writers on dancing


Astonishing Moment

"The Nutcracker"
American Ballet Theatre
Opera House, The Kennedy Center for the Performing Arts
Washington, DC, USA
December 7, 2005
by George Jackson
copyright ©2005 by George Jackson

So astonishing, surprising, unexpected was her sudden appearance from within a swirl of snowflakes that the ballet's little heroine and hero fell back on their butts. And the public, too, pressed back in its seats. She, the Snow Queen, was tall. As her torso unwound and she attained her full on-pointe height, Veronika Part towered over the snowflakes corps in regal glory. Bourréeing a bit, rotating with her arms out, she was gone all too soon, yet the impression lingered of a long stemmed flower awakened from winter's sleep. Nothing else in ABT's "The Nutcracker" matched this magical moment.

Not even Herman Cornejo's brave Nutcracker/Nutcracker Prince. The staging (by Kevin McKenzie) allows this boy hero to dispatch the Rat King honorably, face to face, but the story (Wendy Wasserstein's version) hasn't made the rat threat frightening enough. Cornejo seemed to be a character in search of a role , dancing with dynamism and scope but forever having to tag along with Clara. Xiomara Reyes, as the diminutive heroine, was inauspicious throughout and she's on stage from start to finish.

This production's staging has smoothed out since it was new. Your eyes go where they ought to more often than not, and McKenzie has learned to be a better traffic cop. Still, needed are more excitement, more mystery, more wonder. The first act's Party scene is a somewhat contemporary view of 19th Century mores and manners. Grandma (Carrie Jensen) stands out as a caricature geriatric (AARP should protest). Among the children, the bully boy has authentic temperament (worthy of "Struwelpeter") but the other lads were mighty stiff. The pater familias, Mr. Silverhouse (blond, suave Vitali Krauchenka), wore his dark mustache a bit vainly while his spouse (Jennifer Alexander) circulated among her guests with dignity. As Drosselmeyer, the maker of magical dolls, Victor Barbee was efficient but gave no hint that there are other dimensions to this personage. Craig Salstein's Toy Soldier was exacting, and Misty Copeland an appealing doll version of the Sugar Plum Fairy. At midnight, the Silverhouse parlor grows or, rather, Clara shrinks to toy size as she begins to dream. The change of scale has been done better in many another production. Two styles of choreography clash in Snow scene: the acrobatic adagio for Clara and Nutcracker and the more classical passages for the snowflakes and their Queen. A singularity of this "Nutcracker" is its unicorns, in the Party scene a doll version that's female (Marian Butler) and then a unicorn male (tall Daniel Keene).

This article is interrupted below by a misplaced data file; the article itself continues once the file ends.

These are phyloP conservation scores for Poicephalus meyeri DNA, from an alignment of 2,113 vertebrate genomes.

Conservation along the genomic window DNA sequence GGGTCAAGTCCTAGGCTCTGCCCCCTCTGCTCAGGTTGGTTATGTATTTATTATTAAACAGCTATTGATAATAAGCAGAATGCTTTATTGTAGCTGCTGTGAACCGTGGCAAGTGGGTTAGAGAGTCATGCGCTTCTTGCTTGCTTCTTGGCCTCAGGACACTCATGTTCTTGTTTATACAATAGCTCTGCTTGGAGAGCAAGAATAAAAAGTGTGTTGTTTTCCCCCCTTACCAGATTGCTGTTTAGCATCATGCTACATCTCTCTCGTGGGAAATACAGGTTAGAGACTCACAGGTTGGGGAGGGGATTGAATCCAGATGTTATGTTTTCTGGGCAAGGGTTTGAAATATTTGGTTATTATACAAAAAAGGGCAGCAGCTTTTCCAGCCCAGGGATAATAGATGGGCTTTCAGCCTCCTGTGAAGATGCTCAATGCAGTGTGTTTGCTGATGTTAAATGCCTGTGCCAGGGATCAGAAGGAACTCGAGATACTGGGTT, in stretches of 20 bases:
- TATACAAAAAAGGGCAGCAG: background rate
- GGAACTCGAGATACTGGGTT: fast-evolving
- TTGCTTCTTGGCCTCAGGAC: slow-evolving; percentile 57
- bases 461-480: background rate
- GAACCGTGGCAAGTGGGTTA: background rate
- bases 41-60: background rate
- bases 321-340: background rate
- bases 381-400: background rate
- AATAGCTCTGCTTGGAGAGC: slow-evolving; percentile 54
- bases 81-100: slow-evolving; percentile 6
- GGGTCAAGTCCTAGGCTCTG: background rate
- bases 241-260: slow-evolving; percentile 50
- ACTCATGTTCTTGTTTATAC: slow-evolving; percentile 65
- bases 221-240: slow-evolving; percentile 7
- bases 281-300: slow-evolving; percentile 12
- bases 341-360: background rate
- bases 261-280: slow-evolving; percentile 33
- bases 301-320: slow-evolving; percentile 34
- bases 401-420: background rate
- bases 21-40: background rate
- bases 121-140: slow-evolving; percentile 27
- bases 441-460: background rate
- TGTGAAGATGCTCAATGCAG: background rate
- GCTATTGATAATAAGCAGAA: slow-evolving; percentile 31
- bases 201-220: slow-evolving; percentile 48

Carnivorous is the feeling the flowers in the Act 2  set (by Paul Kelly) give, and the costumes (by Theoni V. Aldredge) for the Waltz of the Flowers are so fussy that it is difficult to make out the choreography (by John Meehan for this number only; the rest of the steps are credited to McKenzie). Clara and her Nutcracker are supposed to be traveling the globe in order to sample divertissements, but there's no sense of a journey. The dancers (Anna Liceica, Maria Riccetto, Jesus Pastor and Gennadi Saveliev dressed Russian; Stella Abrera and Sascha Radetsky, respectively dressed and half dressed in Araby style; Marian Butler, Karin Ellis-Wentz and Alejandro Piris-Nino in China fashion; Julio Bragado-Young, Bo Busby, Carlos Lopez and young John Thomas Manzari as the 3-and-a-half Russian Ivans) simply came on. When they went off, they left us with a faint feeling of disappointment. It had all been decorative but no one had dazzled. For the grand pas de deux of the Sugar Plum Fairy and her Cavalier, ABT gave us on this opening night Paloma Herrera and Marcelo Gomes. Herrera was herself— good legwork, beautifully arched feet but above the waist just ordinary. Gomes is big, and he danced big and soft as a great cat. Good to see him stretch in the air and rebound as if from cushioned ground. Yet, he seemed distant, still partly in sleep's realm and not awakening as had the Snow Queen before she disappeared from view.

In the four days that followed, ABT was scheduled to present six more "Nutcracker" performances led by Michele Wiles and David Hallberg; Julie Kent and Jose Manuel Carreno; Stella Abrera and Sascha Radetsky; Gillian Murphy and Gennadi Saveliev; Veronika Part and David Hallberg; and, Xiomara Reyes and Herman Cornejo. Charles Barker and David LaMarche alternated conducting Tchaikovsky's music. In addition, the company gave a special "Nutcracker" holiday performance in the East Room of the White House on Monday morning, December 5.  

Volume 3, No. 46
December 12, 2005

copyright ©2005 George Jackson



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last updated on December 5, 2005